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Alejandro Matos - 2015 - "La Potestad"

(62:35, Alejandro Matos)



1. Escindido 2:19
2. Cazadioses 5:24
3. Potestades 4:07
4. Angel 5:50
5. Anclas 9:16
6. Lo Velado 4:08
7. La Construccion del Desierto 6:33
8. Pertenencia 24:58 


Alejandro Matos - vocals, guitars, keyboards, samples; 
Javier Garcia Atencio - drums; 
Andres Zadunaisky - bass.
Mariana Gasloli - contrabass; 
Claudia Kuttenplan - clarinet; 
Pedro Kiszkurno - bandoneon; 
Catalina Matos - theremin.

Prolusion. Argentinian composer and musician Alejandro MATOS first appeared as a solo artist back in 2000 with his debut album "Lo Que Qeda", although outside of Argentina he remained a relative unknown until his third album "Persona" appeared back in 2006. He has released a further two solo albums since then, and "La Potestad" from 2015 is the most recent of these, and as the case with all his solo albums so far, at least to my knowledge, this album was self released.

Analysis. Alejandro Matos take on progressive rock is one that appears to thrive in atmospheres of the darker and more brooding kind. Often harder edged and heavy, at least in the case of this album, but also with a deft touch at including occasional details from other musical traditions. On this album, by accident or design, I rather thought I heard a subtle tango presence for instance. But even in the lightest moods of this album we're dealing with landscapes that at the happiest of times creates a melancholic mood, and more often than not tends to end up in landscapes of a more brooding and ominous kind. Dark toned guitar motifs blended in with haunting support instruments of various kinds is something of a specialty for Matos, with dramatic or ghostly sounding organ perhaps the main element of choice on this production. Symphonic arrangements have their dramatic place as well however, and there's also room for some mournful cello elements here and there. Rather than solely relying on majestic, dark and powerful arrangements, Matos also takes care to create passages and arrangements of a more sparse overall nature, where resonating guitar notes and delicate piano are used to good effect to also create moods ranging from the melancholic, frail and brittle to the haunting and unnerving. The use of ambient noisescapes in concluding epic Pertenencia is a stroke of genius, giving these brief pauses a natural nerve and tension that at the same time gives this mammoth creation some breathing space, and also supplies a foundation for the next part of the song to grow into. The manner in which the bandoneon are paired off with a firm guitar motif on title track La Potestad also merits a mention as a successful combination of sounds that aren't overly explored in the rock music universe. While I cannot relate to the lyrical topics explored on this production, language creating a solid barrier there for me, I can at least state that from a musical point of view this is a dark, haunting and at times ominous production. Pink Floyd as explored in a nightmare realm in the darkest phases, but also music that takes quite a few steps away from the massive influence of that band due to the language used and certain subtle and not so subtle instrument and composition details. Still, as far as comparisons go, Matos as of 2015 is arguably closer to that seminal band than any of the other great names out there, although a tiny voice in my head also indicates that I should leave behind a reference to some of the darker toned, classic era Italian progressive rock bands as a possible point of subtle inspiration.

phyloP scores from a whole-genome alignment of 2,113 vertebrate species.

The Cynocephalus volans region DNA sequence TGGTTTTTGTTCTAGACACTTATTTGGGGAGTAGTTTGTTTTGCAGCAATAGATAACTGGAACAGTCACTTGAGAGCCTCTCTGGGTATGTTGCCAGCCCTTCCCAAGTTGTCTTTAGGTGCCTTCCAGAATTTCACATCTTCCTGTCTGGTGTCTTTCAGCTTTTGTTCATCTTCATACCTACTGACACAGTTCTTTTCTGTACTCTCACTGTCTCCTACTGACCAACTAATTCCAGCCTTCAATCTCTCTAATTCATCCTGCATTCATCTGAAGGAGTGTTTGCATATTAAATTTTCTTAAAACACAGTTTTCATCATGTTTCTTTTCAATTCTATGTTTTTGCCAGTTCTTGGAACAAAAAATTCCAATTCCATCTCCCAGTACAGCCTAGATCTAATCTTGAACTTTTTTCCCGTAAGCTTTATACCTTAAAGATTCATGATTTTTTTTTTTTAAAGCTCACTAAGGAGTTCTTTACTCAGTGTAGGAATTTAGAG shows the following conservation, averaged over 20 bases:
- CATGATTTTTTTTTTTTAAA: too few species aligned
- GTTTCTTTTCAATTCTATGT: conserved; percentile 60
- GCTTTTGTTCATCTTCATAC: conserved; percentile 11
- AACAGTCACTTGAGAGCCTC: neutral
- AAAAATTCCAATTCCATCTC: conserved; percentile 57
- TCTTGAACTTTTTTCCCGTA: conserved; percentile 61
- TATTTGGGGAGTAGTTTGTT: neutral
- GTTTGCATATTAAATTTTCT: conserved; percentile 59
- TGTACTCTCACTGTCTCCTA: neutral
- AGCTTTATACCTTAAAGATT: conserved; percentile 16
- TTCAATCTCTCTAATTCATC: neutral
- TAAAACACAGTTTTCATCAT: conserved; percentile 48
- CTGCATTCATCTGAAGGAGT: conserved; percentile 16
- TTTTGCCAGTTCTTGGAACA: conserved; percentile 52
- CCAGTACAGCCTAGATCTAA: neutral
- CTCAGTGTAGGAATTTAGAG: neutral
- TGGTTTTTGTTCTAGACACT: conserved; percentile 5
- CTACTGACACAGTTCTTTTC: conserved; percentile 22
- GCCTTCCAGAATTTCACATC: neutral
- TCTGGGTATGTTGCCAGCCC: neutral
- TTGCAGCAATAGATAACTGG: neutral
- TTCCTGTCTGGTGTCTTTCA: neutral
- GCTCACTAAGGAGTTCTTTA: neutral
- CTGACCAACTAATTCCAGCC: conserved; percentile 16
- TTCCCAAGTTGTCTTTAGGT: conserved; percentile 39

Conclusion. If your taste in progressive rock goes towards artists that conjure moods and atmospheres with qualities that can be described as haunting and ominous is to your liking, where the main contrasting cuts merits a description as melancholic, mournful and even ghostly and chilling on occasion sounds like seasoning that will suit you perfectly, then you should take note of this album and take the time to give it an inspection.

Progmessor: August 17, 2017
The Rating Room

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Alejandro Matos


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